Subject: Re: Replacement for grep(1) (part 2)
To: Chris G. Demetriou <>
From: Matthew Dillon <>
List: tech-userlevel
Date: 07/13/1999 12:46:39
:>     have to allocate anyway if we were to actually disallow overcommits!  But
:>     with overcommits allowed, your box will never come close to using that
:>     much swap.
:This may be a decent answer for the workstation world, but it's not so
:good for more restricted systems.  Further, your claim that
:disallowing overcommit gains you absolutely nothing is simply false.
:It gains you two things (which are at least immediately obvious to me):
:* Certain knowledge that (if the system is implemented correctly) the
:  system will never have to kill a process (or take similar corrective
:  action) due to overcommit, and that attempts to allocate more backing
:  store resources than are present will fail.

    By the time the system reaches the point where it would have to do
    this in the case where you reserve sufficient swap to handle a 
    situation where overcommits would not be allowed, the system will

    Please read my other posting carefully.  Certain knowledge doesn't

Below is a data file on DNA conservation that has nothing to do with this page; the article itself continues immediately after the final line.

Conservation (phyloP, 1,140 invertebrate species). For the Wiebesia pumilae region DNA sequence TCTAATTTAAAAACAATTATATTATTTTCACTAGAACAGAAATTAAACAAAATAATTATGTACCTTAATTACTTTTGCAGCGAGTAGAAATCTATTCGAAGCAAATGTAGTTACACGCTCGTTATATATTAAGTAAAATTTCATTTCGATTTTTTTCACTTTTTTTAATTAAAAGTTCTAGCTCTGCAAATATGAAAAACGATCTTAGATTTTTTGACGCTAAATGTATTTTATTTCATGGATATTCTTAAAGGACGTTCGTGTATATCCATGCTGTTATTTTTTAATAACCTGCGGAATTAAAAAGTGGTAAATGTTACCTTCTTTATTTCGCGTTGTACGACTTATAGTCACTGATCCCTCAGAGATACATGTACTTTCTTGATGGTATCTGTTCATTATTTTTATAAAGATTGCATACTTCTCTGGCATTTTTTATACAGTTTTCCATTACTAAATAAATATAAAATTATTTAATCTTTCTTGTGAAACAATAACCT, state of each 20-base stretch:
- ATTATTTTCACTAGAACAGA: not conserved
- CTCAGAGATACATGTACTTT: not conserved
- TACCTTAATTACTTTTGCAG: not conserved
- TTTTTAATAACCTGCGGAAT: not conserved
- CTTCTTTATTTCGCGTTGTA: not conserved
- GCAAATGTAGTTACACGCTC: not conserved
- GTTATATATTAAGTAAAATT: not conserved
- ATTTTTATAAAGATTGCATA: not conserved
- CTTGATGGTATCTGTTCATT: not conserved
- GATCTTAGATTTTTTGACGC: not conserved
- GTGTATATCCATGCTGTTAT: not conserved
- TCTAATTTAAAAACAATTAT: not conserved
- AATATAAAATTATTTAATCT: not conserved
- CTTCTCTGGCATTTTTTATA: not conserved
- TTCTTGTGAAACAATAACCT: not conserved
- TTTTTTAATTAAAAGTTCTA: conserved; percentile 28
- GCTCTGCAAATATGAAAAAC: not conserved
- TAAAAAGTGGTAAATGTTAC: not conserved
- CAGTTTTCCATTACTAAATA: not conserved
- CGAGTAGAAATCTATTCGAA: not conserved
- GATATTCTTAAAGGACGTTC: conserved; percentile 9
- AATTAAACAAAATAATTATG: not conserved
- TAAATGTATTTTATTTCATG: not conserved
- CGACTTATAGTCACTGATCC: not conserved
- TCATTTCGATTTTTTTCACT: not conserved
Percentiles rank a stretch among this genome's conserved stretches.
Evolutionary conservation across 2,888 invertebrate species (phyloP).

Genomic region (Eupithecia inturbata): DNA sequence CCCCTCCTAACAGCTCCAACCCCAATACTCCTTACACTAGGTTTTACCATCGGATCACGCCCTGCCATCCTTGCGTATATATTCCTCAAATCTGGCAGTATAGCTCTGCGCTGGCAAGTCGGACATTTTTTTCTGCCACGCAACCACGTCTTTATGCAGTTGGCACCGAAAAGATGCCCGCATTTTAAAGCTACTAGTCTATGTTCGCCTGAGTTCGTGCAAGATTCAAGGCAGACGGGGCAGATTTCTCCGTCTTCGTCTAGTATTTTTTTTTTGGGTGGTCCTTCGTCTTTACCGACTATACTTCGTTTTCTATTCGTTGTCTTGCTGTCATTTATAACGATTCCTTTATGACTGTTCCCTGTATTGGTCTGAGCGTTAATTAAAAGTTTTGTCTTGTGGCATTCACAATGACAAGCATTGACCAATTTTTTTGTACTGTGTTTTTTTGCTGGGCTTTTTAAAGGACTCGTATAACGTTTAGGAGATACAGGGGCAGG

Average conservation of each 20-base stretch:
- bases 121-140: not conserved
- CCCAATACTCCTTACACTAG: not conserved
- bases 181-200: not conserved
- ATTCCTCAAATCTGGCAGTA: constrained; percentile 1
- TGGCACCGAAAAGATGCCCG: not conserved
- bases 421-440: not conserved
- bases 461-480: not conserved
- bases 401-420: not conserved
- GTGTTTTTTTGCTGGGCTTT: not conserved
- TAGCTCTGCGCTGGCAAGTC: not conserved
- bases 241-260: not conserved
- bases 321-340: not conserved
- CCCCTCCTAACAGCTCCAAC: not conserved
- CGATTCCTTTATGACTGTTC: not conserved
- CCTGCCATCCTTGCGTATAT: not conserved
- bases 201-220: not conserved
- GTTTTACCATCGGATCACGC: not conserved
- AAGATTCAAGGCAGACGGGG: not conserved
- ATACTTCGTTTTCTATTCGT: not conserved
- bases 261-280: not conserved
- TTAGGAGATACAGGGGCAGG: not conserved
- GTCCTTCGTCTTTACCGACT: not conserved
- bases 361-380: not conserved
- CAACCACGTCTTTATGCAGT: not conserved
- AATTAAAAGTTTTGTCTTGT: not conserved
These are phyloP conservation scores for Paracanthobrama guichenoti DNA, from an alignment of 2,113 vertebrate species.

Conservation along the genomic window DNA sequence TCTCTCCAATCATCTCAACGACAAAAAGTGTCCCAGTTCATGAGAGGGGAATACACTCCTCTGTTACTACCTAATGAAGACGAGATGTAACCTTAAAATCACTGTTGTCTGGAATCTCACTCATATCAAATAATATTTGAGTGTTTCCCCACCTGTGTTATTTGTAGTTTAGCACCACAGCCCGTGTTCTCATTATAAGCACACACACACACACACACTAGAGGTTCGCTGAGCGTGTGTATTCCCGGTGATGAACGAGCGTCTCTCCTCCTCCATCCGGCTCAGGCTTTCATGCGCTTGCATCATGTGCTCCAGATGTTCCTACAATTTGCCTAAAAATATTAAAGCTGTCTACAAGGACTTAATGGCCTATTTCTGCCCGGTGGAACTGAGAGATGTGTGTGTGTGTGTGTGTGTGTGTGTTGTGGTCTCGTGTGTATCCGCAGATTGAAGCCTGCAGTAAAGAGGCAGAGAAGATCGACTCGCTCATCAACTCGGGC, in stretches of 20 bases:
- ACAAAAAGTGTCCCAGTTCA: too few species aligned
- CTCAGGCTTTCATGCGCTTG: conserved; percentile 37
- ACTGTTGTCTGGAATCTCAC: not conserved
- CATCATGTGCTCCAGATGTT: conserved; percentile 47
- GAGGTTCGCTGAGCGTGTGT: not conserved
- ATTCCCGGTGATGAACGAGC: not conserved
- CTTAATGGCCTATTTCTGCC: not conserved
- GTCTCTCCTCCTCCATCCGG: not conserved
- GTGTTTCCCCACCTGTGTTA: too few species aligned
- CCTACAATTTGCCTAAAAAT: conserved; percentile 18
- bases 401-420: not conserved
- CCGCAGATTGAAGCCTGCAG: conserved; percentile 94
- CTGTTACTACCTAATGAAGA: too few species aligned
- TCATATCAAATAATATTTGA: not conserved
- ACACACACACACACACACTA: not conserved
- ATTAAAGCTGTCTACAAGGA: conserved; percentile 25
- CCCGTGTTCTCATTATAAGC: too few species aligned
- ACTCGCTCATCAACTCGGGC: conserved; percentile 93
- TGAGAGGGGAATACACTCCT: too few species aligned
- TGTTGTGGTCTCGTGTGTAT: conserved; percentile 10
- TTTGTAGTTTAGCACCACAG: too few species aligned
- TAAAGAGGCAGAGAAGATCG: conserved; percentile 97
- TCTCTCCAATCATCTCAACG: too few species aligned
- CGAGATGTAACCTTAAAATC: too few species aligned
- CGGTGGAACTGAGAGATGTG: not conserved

help you if the system becomes unuseable first.

    Swap overcommit is a non-problem.

:* protection against bogosity.
:  I may run a system in which all of the processes are effectively
:  unlimited (i.e. have huge resource limits), but I know within a
:  tolerance what the actual expected usage of the system is.

    Set a resource limit that is, say, 1/2 your swap space.  Problem 

    Of course there are plenty of potential situations where this will
    not work... what if two processes run away?  What if 10 processes
    run away?  What if they ALL run away?  But the reality is that you
    can think up these potentialities until you are blue in the face and
    you will never solve your problem.  Even advocating a system which
    does not allow overcommit will not solve your problem... the result
    of that will be a system which starts refusing to do things long before
    it would otherwise.  This is unacceptable.

    You have to think of the problem in terms of what will realistically 
    occur in a system.  Trying to solve any other problem will not help
    make the system more reliable.  You will wind up running in circles trying
    to solve problems that never occur instead of solving the problems that
    do occur.

:Chris Demetriou - -

					Matthew Dillon